by mishti
Published in

by mishti

bombay: monsoon

rain, girlhood, contradictions


from vidushi,

For the first time in my life, people can pronounce my name. They even know what it means, from the Sanskrit विद (vid), “to know.” Initial hellos have never felt so comfortable.

a solo

My fifth evening in Bombay heralded the heaviest rains of the past decade. Alone in the apartment, I watched the clouds purge thick white heaves of water. The drops on my fingertips reminded me that even a glass-encased box thirty-five stories high could not escape the monsoon.

(well, kind of)

Both to my delight and my dismay, it’s difficult to really be alone in the country of 1.3 billion that includes most of my extended family. As soon as I landed in Delhi, I got a barrage of WhatsApp messages from relatives. My mom’s cousin — whom I hadn’t seen since I was nine — arrived at my hotel within the hour.


Given some ethnic ambiguity and the right company, I’ve passed as Latin American in Cuba and Mediterranean in Greece. I can play this game, to my surprise, even in India.


“Good luck,” said a friend I ran into at the tennis court the morning before my flight to India. She looked horrified.
“What do you mean?” I asked.
“You’ll see,” she said. “They stare.
In Delhi, some Fulbrighters and I ignored the blistering wet-blanket humidity and walked to Humayun’s tomb. Men did, indeed, stare with an unapologetic edge. That night, a helmeted man on a scooter lunged at me as we exited a nightclub.

learning about learning

I came here to help (A) develop a series of tablet-based games for rural schoolchildren to self-learn English, and (B) conduct research for the government panel drafting the country’s new national educational policy.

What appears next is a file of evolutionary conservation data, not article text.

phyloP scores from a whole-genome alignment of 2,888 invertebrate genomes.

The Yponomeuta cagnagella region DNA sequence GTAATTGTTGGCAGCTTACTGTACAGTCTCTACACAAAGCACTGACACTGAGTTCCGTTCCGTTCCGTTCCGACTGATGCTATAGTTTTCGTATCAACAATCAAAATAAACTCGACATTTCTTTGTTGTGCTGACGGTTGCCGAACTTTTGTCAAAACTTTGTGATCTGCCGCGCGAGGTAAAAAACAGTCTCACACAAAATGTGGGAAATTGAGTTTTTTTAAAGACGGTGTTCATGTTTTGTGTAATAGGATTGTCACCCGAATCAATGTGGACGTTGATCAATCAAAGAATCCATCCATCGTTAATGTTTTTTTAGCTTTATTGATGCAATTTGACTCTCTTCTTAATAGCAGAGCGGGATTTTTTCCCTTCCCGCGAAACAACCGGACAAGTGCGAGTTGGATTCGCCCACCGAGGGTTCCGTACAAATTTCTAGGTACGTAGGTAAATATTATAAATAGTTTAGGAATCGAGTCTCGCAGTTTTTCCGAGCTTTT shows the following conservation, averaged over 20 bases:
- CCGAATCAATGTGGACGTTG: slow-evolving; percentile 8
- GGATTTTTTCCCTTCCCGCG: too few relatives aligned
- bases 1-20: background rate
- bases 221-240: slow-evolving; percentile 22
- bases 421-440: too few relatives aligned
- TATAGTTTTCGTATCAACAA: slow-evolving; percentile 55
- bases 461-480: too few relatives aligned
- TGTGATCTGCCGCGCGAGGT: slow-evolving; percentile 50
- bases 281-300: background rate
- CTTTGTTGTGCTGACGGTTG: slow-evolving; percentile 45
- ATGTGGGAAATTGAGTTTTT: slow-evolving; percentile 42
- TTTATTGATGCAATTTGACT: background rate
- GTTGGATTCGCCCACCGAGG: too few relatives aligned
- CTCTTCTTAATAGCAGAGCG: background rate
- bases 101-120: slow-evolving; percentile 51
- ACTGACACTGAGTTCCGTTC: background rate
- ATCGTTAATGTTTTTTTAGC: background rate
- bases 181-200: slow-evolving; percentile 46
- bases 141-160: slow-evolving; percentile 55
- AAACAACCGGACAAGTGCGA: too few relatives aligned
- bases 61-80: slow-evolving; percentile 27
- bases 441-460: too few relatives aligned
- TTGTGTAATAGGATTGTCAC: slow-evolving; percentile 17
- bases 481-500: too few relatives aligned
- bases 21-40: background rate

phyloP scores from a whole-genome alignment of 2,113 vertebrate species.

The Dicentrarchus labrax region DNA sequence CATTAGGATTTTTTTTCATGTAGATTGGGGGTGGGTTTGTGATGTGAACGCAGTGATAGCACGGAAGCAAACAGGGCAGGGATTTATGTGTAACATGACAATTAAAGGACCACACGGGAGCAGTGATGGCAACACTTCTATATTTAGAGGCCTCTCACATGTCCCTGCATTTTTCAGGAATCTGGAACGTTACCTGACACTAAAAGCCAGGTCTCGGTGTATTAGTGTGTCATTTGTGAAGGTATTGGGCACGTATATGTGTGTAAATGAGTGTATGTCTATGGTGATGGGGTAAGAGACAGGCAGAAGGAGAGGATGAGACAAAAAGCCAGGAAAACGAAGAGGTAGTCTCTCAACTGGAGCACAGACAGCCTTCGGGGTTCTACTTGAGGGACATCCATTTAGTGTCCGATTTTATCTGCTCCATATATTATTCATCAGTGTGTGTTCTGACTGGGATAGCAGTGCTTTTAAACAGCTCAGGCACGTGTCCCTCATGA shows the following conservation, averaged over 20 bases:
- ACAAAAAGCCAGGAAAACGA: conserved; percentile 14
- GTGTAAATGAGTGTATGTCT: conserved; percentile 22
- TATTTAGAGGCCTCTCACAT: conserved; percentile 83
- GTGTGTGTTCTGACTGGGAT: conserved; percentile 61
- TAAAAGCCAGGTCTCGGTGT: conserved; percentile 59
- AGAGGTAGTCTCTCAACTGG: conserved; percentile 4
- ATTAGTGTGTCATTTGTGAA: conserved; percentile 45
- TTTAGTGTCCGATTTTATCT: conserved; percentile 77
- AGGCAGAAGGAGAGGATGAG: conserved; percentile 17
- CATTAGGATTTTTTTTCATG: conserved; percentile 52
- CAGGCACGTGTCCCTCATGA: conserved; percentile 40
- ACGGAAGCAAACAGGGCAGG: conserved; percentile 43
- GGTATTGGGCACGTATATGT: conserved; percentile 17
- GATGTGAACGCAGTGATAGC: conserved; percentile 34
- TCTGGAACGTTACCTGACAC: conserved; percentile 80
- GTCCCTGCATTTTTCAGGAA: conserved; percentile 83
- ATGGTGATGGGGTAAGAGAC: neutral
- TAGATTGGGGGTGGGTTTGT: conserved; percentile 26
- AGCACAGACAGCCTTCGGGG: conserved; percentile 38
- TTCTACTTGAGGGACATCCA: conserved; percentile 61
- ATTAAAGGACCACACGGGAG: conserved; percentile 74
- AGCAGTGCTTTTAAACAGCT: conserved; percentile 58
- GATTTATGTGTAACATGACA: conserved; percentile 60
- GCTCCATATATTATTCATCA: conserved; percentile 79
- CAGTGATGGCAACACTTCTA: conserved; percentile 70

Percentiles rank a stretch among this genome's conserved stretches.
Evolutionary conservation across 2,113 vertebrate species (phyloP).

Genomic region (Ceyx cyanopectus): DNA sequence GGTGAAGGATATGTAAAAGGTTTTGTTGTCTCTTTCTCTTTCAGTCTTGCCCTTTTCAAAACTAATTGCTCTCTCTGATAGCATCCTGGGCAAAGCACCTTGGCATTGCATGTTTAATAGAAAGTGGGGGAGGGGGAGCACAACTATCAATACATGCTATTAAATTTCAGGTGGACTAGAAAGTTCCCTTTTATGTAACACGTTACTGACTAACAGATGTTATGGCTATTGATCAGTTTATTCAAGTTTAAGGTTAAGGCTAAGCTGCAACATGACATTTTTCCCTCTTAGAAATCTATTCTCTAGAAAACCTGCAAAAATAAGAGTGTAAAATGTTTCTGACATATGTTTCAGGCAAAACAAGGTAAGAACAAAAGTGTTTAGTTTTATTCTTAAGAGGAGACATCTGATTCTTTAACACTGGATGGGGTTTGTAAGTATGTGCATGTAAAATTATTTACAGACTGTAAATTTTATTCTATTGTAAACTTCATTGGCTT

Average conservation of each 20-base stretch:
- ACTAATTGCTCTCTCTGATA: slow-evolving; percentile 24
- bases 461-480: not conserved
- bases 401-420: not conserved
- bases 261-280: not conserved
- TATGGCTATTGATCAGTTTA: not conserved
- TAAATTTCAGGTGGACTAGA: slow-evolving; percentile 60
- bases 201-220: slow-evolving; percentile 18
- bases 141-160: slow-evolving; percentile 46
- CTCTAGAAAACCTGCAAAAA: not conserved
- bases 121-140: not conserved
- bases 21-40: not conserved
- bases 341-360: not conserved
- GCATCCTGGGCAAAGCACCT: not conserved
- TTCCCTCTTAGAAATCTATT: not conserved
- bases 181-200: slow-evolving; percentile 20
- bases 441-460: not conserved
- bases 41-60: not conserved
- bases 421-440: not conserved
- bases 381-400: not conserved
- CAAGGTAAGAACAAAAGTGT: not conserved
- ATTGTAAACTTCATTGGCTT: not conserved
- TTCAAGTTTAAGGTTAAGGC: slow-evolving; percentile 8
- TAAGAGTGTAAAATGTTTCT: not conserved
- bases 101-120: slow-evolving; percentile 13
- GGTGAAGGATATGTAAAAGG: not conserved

in a place

My host parents in Bombay live in Octavius, a building in Hiranandani Gardens, the city’s most upmarket residential development. Powai, the surrounding neighborhood, is called India’s Silicon Valley. It hosts the Indian Institute of Technology, tech companies, wealthy Indians, and many expats.

that doesn’t quite make sense

The most clichéd description of India is that it’s a land of contradictions. But, well, it is. Bombay houses both Dharavi, the world’s biggest slum, and Antilla, the world’s most expensive single-family home. Families with more money than I can imagine pay their maids less than minimum wage. The contradictions have come into focus during festival season, which runs from the end of August to the end of October.



fiction-laced truths about the people and places I have collided with. get them in your inbox @

Get the Medium app

A button that says 'Download on the App Store', and if clicked it will lead you to the iOS App store
A button that says 'Get it on, Google Play', and if clicked it will lead you to the Google Play store
Mishti (Vidushi Sharma)

For a kinder, greener world. Helping build Highlighter and writing about the diaspora at Tweet @m1shti